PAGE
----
• Coronavirus (COVID-19) guidance from The Church of England - This link contain prayers, readings and links to useful resources at this difficult time. It also contains the updated guidance we are following as we move forward. 

    Please take time to follow the latest updates from the Diocese of Leeds, particularly their Appeal to support the church in Sudan.

    Private prayer in church

    We now have the go-ahead for people to go into our church buildings for private prayer if they wish to do so.

    The churches in Aldfield, Kirkby Malzeard, Mickley and Sawley are now open for private prayer every day. Grewelthorpe will be open Monday-Friday. Access to Dallowgill and Winksley for prayer can be arranged with the priest in charge. 

    Hoy Communion Services

    As from Sunday July 5th, we are planning to have a short service of Holy Communion at one of our churches at 11.15 am each Sunday, as well as a mid-week service. In accordance with current restrictions, only the wafers will be distributed at these services.

    Sunday 2 August             11.15 am           Sawley Church

    Wednesday 5 August      10.30 am          Winksley Church

    Sunday 9 August             11.15 am           Chapel of the Resurrection, Dallowgill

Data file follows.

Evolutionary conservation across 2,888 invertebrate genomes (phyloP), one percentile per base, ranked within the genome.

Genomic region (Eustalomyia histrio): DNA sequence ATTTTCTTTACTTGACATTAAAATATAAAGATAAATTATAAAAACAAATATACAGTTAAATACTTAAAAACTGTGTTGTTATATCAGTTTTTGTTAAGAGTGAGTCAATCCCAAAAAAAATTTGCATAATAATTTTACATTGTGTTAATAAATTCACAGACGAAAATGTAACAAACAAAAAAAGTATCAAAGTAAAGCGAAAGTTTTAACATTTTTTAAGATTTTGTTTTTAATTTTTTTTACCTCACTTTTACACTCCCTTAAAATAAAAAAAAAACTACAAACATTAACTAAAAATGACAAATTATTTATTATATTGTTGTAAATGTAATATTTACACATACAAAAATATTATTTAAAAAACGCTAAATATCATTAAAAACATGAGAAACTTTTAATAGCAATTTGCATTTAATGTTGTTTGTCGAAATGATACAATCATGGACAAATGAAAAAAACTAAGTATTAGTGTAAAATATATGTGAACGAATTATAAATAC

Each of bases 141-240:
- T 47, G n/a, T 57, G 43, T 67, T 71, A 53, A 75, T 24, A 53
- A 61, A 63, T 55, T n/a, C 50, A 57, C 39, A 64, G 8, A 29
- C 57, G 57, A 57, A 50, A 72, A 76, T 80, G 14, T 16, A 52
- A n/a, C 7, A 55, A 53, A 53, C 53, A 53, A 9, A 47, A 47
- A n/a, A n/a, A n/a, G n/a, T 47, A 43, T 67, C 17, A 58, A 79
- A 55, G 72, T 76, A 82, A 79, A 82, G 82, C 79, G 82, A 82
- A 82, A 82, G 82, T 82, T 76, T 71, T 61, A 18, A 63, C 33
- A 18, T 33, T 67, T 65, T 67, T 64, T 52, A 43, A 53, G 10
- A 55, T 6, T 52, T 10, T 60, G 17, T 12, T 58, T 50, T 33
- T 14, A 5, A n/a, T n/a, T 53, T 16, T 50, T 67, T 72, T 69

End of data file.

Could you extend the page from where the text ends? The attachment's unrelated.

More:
Wednesday 12 August    10.30 am          Grewelthorpe Church

    Sunday 16 August           11.15 am           Aldfield Church

    Wednesday 19 August    10.30 am          Kirkby Malzeard Church

    Sunday 23 August           11.15 am           Mickley Church

    Wednesday 26 August    10.30 am          Sawley Church

    Sunday 30 August           11.15 am           Winksley Church

    If you have questions about how these services will work please contact Ian Kitchen. These are in addition to our service by Zoom and other home service which are detailed below.

                                                              ~~o~~o~~

    Sunday 2nd August - Revd Ian Kitchen will be offering a live Service using Zoom at 10am. Please contact Ian (preferably before Saturday) if you would like to be included in this Service - ian.kitchen@leeds.anglican.org.

    The Service we will be following on Zoom is available to download here:

    Morning Worship Sunday 2nd August Zoom

    A Service to use at home, if not following the Zoom service, is available to download here:

    Morning Worship Sunday 2nd August

     

                                                                ~~o~~o~~

     

    Find Live Streamed Events Nearby

     

    The July/August edition of The Fountain magazine is now available using the menu at the top of this page.

     

    Welcome

    The Fountains Benefice lies between Nidderdale and Lower Wensleydale in an Area of Outstanding Natural Beauty to the west of the North Yorkshire cathedral city of Ripon. Its name is taken from Fountains Abbey – a former Cistercian monastery dating back to the 12th century. Today, it is one of the largest monastic ruins in the country. 

    The benefice consists of four parishes and eight churches serving their rural communities:

    Kirkby Malzeard – St Andrew's Church
    Dallowgill – Chapel of the Resurrection
    Mickley – St John the Evangelist Church
    Grewelthorpe – St James and the Methodist Church
    Fountains: Aldfield – St Lawrence the Martyr
                       Sawley – St Michael & All Angels;